Therefore, Daniel finds himself inside this problem of totally committing himself to the continual and obsessive will to arrive at some as yet unexplored experience. What he attempts to do is activate the possibilities of knowledge itself in order to totally replace reality with art itself. His interests do not only go so far as to simply investigate language, but range through the various possible interactions that the art system can offer the present-day cultural context.
A scholar of cultural systems and the ambits that art interacts with, Rothbart has undertaken to follow new routes, for example, to generate a new revision of the cultural foundations upon which American post-war art has been based, underlining its great singularity and difference to Europe.
Through the new formalisation of the specific multi-racial and multi-disciplinary nature of the American identity, Rothbart states the need to deal with the complexity of the artistic context of North America from a brand new point of view, by bringing to the surface unexplored symbolic principles, such as religious, social, historic and cultural values. This is why he highlights the idea of the holy, the Kabbalah and Jewish mystics; which have fully entered the collective unconscious of that context, etc.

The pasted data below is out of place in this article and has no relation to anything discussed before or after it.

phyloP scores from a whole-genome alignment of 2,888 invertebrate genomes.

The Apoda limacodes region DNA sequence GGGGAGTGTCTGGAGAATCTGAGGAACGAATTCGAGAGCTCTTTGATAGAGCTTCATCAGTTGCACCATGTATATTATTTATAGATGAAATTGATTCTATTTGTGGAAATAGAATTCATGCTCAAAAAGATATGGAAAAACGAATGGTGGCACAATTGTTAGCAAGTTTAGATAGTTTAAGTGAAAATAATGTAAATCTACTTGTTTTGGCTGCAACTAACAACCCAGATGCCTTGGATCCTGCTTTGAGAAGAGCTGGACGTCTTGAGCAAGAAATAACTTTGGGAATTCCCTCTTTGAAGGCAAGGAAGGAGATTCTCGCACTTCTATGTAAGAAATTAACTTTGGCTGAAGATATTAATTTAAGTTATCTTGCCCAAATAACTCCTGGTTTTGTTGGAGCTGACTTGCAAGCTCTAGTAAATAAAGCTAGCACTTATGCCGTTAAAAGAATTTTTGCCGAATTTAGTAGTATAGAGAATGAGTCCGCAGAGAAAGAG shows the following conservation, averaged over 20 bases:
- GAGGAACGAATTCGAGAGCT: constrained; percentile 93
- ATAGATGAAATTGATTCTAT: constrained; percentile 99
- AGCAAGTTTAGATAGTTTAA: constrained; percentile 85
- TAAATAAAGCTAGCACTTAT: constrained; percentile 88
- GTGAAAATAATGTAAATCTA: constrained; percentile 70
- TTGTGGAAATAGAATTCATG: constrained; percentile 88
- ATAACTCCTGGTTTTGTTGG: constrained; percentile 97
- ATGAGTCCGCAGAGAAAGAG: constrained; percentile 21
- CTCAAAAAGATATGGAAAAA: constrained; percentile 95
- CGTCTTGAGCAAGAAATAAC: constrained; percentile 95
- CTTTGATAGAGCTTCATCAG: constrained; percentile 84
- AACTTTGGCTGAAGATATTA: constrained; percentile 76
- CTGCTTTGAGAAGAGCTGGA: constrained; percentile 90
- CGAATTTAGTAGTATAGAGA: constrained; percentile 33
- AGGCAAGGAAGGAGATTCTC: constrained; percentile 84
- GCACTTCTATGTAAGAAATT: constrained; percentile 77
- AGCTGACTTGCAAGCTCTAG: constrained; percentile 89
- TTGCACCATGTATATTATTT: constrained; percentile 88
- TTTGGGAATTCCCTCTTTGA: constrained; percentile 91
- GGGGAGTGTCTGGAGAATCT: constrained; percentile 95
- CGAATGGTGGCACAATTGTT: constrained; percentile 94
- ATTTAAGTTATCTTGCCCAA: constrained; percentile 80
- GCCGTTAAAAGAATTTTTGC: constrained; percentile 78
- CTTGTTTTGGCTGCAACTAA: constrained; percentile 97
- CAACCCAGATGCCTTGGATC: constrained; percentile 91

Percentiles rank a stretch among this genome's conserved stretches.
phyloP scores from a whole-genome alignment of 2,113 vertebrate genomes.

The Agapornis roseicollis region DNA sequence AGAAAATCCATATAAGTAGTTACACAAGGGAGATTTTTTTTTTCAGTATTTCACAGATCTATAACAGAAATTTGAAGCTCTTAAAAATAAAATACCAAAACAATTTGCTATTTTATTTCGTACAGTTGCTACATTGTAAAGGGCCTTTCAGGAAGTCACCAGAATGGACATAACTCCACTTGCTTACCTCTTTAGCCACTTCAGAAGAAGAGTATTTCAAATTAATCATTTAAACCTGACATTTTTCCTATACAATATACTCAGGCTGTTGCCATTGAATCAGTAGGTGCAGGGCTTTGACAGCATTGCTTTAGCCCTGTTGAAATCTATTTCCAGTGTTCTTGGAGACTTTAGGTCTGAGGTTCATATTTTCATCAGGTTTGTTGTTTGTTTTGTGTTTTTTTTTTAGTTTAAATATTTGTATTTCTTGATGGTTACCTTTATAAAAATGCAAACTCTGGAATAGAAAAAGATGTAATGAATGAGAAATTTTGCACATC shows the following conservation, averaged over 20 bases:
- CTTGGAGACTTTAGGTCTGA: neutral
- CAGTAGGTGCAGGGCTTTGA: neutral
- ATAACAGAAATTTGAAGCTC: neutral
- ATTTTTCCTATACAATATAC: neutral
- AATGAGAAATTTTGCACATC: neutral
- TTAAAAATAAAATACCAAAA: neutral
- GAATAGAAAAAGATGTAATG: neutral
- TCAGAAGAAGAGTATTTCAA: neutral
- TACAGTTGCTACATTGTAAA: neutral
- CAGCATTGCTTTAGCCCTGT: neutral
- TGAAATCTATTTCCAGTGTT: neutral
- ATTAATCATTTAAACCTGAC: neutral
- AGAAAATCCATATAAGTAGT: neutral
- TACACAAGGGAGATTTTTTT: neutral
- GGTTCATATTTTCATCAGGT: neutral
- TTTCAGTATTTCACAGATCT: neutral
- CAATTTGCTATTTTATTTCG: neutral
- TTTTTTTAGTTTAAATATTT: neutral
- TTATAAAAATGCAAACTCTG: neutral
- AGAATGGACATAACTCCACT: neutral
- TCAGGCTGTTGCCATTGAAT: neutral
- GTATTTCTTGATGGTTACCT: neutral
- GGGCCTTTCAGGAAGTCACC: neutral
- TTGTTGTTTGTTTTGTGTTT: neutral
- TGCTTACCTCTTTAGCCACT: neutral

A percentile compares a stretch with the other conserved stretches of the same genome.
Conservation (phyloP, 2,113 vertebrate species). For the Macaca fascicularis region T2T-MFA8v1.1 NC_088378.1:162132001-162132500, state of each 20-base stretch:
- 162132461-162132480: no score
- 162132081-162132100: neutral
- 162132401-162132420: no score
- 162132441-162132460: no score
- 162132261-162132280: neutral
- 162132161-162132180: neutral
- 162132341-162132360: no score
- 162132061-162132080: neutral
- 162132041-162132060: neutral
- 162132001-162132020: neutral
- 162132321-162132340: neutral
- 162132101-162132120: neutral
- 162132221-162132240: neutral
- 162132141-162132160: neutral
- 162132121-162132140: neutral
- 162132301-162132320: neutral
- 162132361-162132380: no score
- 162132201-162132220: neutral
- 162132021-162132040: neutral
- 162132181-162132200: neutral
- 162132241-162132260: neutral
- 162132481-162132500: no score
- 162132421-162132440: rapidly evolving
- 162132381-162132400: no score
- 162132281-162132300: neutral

In the book published in Italy in 1996 entitled: La Metafisica Ebraica come uno dei Fondamenti dell'Arte Americana Rothbart retraces the influences of Judaism and Jewish metaphysics on the development of American art, starting from Abstract Expressionism and finishing with 1960s Conceptual Art.
He suggests that the similarities found between the artists, critics and collectors of this culture and the new abstract art were somehow conditioned by the second commandment of the Decalogue, which prohibits the creation of idolatrous images. In this book Rothbart develops the topics, images and symbols of Jewish mysticism or “Kabbalah”, which appear directly or indirectly in the context of American art. This essay also helps us understand why many collectors of this culture have an affinity towards the languages of Cubist, Futurist and above all Dadaist art and the reasons for the astonishing welcome reserved for the great Armory Show exhibition, and its wealth of themes far from figurative representation. Indeed, in modern art Jewish metaphysics rediscovered a justification for its iconoclasm, passionately backing the ideas of historic avant-garde movements linked to Einstein’s concepts of space and time.